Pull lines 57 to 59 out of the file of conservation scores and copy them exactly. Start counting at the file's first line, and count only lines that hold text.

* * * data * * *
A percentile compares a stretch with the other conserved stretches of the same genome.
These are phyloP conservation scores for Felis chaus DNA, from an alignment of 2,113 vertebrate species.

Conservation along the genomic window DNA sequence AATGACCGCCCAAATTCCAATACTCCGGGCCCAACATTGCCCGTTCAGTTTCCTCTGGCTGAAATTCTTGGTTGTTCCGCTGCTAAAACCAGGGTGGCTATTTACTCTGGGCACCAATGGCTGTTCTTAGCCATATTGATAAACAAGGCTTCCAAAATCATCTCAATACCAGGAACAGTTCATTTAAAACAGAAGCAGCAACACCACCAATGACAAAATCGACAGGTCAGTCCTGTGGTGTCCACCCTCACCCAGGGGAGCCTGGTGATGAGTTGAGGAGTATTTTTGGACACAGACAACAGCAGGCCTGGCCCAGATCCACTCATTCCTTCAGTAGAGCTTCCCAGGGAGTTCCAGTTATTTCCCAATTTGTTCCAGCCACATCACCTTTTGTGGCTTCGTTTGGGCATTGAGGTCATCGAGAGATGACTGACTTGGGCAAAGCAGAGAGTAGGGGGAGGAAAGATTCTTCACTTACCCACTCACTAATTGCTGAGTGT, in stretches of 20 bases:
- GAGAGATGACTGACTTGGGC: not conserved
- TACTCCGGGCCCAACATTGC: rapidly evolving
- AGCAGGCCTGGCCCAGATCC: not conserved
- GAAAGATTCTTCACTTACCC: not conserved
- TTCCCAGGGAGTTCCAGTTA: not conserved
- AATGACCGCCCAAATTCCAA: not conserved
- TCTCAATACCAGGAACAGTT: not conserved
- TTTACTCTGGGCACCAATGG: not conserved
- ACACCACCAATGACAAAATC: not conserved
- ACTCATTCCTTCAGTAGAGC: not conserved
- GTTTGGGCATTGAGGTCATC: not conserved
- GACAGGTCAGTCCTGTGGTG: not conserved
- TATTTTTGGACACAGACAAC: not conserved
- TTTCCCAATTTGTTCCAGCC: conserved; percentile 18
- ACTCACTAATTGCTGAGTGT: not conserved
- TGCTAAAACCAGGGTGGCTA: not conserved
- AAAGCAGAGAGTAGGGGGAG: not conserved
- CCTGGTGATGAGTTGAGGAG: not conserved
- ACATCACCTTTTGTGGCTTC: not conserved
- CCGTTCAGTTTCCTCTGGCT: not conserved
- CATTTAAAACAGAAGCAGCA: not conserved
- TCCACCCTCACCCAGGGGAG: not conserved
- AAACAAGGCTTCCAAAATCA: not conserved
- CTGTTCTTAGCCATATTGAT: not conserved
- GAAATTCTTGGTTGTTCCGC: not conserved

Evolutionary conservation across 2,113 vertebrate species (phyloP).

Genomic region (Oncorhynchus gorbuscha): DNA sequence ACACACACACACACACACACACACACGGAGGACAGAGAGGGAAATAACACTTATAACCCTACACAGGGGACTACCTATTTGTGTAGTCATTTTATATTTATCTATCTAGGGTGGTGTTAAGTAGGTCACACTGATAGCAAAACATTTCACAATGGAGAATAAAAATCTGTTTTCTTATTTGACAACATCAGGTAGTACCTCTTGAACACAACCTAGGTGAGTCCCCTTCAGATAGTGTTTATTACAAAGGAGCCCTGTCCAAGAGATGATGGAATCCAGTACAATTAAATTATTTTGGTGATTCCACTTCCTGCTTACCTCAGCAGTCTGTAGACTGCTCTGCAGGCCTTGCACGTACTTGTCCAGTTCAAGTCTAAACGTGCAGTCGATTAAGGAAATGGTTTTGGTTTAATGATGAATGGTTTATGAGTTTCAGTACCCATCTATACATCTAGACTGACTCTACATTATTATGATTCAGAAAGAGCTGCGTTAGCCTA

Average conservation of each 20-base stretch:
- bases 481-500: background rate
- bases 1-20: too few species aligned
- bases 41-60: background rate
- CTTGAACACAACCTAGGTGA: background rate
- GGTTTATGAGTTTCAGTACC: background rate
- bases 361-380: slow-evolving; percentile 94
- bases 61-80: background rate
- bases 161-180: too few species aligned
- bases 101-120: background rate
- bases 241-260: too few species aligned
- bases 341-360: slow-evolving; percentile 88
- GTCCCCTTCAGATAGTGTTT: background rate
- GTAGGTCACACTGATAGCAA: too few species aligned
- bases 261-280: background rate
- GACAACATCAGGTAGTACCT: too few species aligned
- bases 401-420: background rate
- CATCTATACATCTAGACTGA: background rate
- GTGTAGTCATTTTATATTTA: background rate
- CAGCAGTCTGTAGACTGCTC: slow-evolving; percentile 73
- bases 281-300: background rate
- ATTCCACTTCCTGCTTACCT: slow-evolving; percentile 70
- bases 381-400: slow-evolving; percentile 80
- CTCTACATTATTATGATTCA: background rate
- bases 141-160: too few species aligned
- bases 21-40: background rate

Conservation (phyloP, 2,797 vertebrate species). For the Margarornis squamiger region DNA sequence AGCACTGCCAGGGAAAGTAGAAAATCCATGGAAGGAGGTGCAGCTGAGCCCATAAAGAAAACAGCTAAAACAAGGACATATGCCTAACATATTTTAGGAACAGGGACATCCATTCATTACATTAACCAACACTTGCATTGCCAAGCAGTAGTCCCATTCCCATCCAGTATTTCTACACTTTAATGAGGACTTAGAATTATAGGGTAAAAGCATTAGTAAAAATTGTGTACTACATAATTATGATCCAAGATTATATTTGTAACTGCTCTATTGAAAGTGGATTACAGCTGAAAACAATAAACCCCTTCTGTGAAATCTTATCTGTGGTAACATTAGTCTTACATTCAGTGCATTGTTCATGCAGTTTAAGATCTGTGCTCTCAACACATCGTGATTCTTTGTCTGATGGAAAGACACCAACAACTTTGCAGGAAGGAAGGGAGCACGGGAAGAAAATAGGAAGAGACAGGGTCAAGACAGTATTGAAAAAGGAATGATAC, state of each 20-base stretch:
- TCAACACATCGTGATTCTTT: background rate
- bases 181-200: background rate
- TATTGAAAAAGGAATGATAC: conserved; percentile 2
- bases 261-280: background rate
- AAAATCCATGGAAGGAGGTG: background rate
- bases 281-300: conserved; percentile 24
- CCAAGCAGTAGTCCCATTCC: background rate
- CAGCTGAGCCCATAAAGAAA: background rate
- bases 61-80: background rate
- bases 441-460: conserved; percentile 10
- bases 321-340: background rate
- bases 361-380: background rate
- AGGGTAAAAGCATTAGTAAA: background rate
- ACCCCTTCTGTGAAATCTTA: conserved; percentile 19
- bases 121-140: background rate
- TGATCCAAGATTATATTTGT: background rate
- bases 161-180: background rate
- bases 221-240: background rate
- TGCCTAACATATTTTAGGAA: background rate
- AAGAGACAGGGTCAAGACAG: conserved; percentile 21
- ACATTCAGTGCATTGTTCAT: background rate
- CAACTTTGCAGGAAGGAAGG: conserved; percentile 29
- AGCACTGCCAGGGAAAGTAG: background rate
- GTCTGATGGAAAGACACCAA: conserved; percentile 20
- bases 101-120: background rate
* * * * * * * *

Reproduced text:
Conservation (phyloP, 2,797 vertebrate species). For the Margarornis squamiger region DNA sequence AGCACTGCCAGGGAAAGTAGAAAATCCATGGAAGGAGGTGCAGCTGAGCCCATAAAGAAAACAGCTAAAACAAGGACATATGCCTAACATATTTTAGGAACAGGGACATCCATTCATTACATTAACCAACACTTGCATTGCCAAGCAGTAGTCCCATTCCCATCCAGTATTTCTACACTTTAATGAGGACTTAGAATTATAGGGTAAAAGCATTAGTAAAAATTGTGTACTACATAATTATGATCCAAGATTATATTTGTAACTGCTCTATTGAAAGTGGATTACAGCTGAAAACAATAAACCCCTTCTGTGAAATCTTATCTGTGGTAACATTAGTCTTACATTCAGTGCATTGTTCATGCAGTTTAAGATCTGTGCTCTCAACACATCGTGATTCTTTGTCTGATGGAAAGACACCAACAACTTTGCAGGAAGGAAGGGAGCACGGGAAGAAAATAGGAAGAGACAGGGTCAAGACAGTATTGAAAAAGGAATGATAC, state of each 20-base stretch:
- TCAACACATCGTGATTCTTT: background rate
- bases 181-200: background rate